Painting is easy: it's just putting paint on a surface, hence I am picasso...

- #27

motai

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matt grime said:However, with a certain amount of application most people could do it, tosome degree.

Painting is easy: it's just putting paint on a surface, hence I am picasso...

The art that I like the most are the ones that operate off of highly mathematical constructs. For instance, the abstract nature of the recursive elements in Pollock's works appeal to me more than say a Van Gogh piece.

cbb2c said:Doesn't anyone else see the beauty in a "logical nature"?

Yes, and it does work for many aspects of the observable universe, but there are still some parts that are counterintuitive (such as the differences between QT and GTR).

...Though I do smile whenever I see Newton's Law of Universal gravitation next to Coulomb's law.

- #28

Bladibla

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matt grime said:Well, mathematics is simply the application of logic to a set of axioms and hypotheses to see what may be deduced. However, it is far from easy.

First it requires a great deal of hard work to even know or understand the rules. Then some natural talent to see how to apply them and what it is one wishes to prove.

After all, getting from A to B is simply a matter of following a map, but what if you don't know what B is?

However, with a certain amount of application most people could do it, tosome degree.

Painting is easy: it's just putting paint on a surface, hence I am picasso...

You shouldn't be looking down at picasso like that, or any kind of art for that manner. (sorry if i am misunderstanding)

Using the paintbrush to paint is merely using the tool. That is the same as using a integral or etc as a tool in mathematics. It's *HOW* you use such tools (or invent them) that shows true measure of Art. (Art not just meaning the visual painting one)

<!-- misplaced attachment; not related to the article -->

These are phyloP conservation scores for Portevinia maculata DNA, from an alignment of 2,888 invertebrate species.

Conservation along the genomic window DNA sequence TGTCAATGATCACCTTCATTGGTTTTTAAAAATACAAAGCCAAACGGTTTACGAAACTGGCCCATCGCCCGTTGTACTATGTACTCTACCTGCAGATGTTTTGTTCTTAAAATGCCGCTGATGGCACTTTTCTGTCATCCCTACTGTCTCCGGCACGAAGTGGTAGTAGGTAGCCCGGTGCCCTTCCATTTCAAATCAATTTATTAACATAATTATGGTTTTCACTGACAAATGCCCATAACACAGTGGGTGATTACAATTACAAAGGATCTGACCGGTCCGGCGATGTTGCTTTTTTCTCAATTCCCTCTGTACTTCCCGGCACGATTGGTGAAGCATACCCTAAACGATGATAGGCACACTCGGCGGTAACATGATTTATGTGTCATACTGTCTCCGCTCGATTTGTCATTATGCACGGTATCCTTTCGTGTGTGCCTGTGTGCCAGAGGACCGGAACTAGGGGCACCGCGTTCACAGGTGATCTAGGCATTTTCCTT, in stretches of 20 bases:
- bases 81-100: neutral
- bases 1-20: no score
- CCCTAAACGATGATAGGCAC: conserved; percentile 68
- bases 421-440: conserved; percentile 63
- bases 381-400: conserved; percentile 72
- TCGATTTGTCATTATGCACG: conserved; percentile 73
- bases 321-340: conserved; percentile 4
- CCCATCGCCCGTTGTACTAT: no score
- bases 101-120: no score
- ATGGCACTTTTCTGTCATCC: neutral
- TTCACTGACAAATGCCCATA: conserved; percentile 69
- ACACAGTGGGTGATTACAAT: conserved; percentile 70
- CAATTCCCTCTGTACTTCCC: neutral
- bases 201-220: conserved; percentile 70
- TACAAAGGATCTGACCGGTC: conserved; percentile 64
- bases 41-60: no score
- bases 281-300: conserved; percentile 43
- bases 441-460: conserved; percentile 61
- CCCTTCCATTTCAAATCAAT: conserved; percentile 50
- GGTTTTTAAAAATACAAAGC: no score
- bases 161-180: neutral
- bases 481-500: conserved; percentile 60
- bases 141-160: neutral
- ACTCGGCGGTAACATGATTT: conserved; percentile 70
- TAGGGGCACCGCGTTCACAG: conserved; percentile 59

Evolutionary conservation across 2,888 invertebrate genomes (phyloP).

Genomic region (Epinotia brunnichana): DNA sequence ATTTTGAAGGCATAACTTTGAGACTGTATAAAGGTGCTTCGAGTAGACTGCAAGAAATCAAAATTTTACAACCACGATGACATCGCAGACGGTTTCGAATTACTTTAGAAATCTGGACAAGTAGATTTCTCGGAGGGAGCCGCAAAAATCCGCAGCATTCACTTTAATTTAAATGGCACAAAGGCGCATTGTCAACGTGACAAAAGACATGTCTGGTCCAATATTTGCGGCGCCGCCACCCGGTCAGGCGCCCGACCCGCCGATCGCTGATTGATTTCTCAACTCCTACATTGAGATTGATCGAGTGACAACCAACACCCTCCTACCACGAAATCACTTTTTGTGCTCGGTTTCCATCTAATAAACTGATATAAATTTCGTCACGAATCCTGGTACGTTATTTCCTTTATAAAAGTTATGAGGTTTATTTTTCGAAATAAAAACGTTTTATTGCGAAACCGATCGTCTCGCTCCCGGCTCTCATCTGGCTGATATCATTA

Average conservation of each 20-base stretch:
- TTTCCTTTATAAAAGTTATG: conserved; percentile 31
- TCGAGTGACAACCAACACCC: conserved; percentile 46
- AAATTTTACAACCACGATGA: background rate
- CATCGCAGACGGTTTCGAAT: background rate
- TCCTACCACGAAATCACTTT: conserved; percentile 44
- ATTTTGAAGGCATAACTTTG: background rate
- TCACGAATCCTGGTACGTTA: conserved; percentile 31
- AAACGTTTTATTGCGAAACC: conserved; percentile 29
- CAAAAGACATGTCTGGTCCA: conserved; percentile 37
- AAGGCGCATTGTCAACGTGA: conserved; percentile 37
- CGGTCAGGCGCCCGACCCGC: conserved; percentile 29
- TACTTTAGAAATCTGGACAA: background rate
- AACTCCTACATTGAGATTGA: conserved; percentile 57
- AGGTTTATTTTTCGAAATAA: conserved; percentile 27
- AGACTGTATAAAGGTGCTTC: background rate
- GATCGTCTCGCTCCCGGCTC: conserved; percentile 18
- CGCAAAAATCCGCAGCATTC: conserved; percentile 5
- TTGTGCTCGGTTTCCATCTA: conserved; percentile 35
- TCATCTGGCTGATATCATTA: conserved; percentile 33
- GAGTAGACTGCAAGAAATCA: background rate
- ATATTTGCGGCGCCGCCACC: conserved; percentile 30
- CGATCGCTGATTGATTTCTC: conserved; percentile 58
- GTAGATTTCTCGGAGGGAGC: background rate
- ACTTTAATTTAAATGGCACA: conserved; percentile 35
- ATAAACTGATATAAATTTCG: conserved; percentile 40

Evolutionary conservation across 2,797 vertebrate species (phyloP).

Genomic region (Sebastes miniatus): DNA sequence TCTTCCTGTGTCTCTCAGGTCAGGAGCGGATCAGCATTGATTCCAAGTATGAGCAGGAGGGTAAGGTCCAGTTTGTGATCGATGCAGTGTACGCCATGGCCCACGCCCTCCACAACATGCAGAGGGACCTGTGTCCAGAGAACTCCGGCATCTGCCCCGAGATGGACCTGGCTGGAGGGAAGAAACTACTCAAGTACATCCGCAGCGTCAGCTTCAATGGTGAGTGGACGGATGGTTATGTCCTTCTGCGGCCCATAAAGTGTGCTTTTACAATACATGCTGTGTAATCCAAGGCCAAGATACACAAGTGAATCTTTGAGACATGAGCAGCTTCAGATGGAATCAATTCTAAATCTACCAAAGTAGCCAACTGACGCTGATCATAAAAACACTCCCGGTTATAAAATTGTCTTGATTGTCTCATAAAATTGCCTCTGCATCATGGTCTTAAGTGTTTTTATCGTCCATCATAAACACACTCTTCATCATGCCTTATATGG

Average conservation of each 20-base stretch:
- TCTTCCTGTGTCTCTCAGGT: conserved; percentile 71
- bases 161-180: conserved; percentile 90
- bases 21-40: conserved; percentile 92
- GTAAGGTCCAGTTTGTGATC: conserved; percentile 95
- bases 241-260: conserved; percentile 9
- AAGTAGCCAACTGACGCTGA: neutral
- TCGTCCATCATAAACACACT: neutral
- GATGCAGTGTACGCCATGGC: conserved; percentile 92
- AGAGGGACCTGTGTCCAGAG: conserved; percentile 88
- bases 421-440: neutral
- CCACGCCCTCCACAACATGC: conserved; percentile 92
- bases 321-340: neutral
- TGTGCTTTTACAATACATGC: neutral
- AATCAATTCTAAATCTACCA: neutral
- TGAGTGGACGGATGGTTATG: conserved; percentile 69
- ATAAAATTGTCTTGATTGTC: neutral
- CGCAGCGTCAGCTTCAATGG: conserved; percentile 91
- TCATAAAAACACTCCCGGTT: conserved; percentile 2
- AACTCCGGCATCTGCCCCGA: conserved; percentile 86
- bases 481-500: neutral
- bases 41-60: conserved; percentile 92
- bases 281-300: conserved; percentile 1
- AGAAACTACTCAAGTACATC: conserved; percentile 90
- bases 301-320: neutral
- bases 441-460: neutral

Picasso draws somewhat weird, but i bet if you asked him to draw something realistically, he could *draw*, i mean DRAW to make your jaws drop.

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matt grime

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Bladibla

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matt grime said:

Ah..damn. I apologize...

- #31

mathwonk

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[if you put your epsilon and delta to bed after learning the nice clean open set definition of continuity, how do you prove that x^2 is continuous?

i.e. abstract definitions are ok for talking about math, but calculations are required for doing examples.]

I was a beef lugger in the boston meat market in southie. I really enjoyed the honest labor, and hanging out with the other guys, and being extremely strong. I liked sticking a flower behind my ear, taking a stroll, and when some construction workers hollered "hey give that hippie a big kiss", being able to say back, "come on down, you might catch a surprize." and see the puzzled looks on their faces.

But the meat was starting to get heavy, and all the old guys, say 50 or so, looked really worn out. And there was some dishonesty, and bribery, in the butchering business there, and I felt compromised by them. Also I noticed that every year another one of us got murdered. Since there were only about 20 of us, I did not like these odds. Even my friend "Bigman" who easily won the bar fight he was in one night after work, got sent to prison for manslaughter, and I had to drive out to Walpole just to see him.

Then one day I read a newspaper article about the 25th anniversary of the atomic bomb, and the physics sounded interesting, and I realized my brain was atrophying there sitting playing whist and drinking by the railroad tracks between jobs.

So I decided to get a PhD in algebraic geometry instead. It has been way more fun and intellectually exciting, and the life expectancy is much greater.

As to beauty and elegance, can you imagine a 165 pound man swinging a 360 pound forequarter to his shoulders and walking out of a freight car with it? I hoisted slightly a 300 lb hindquarter myself once but did not walk anywhere with it.

This slightly tongue in cheek but factual account, is just to remind you philosophers that real life also plays a role in what mathematicians do, as with other humans.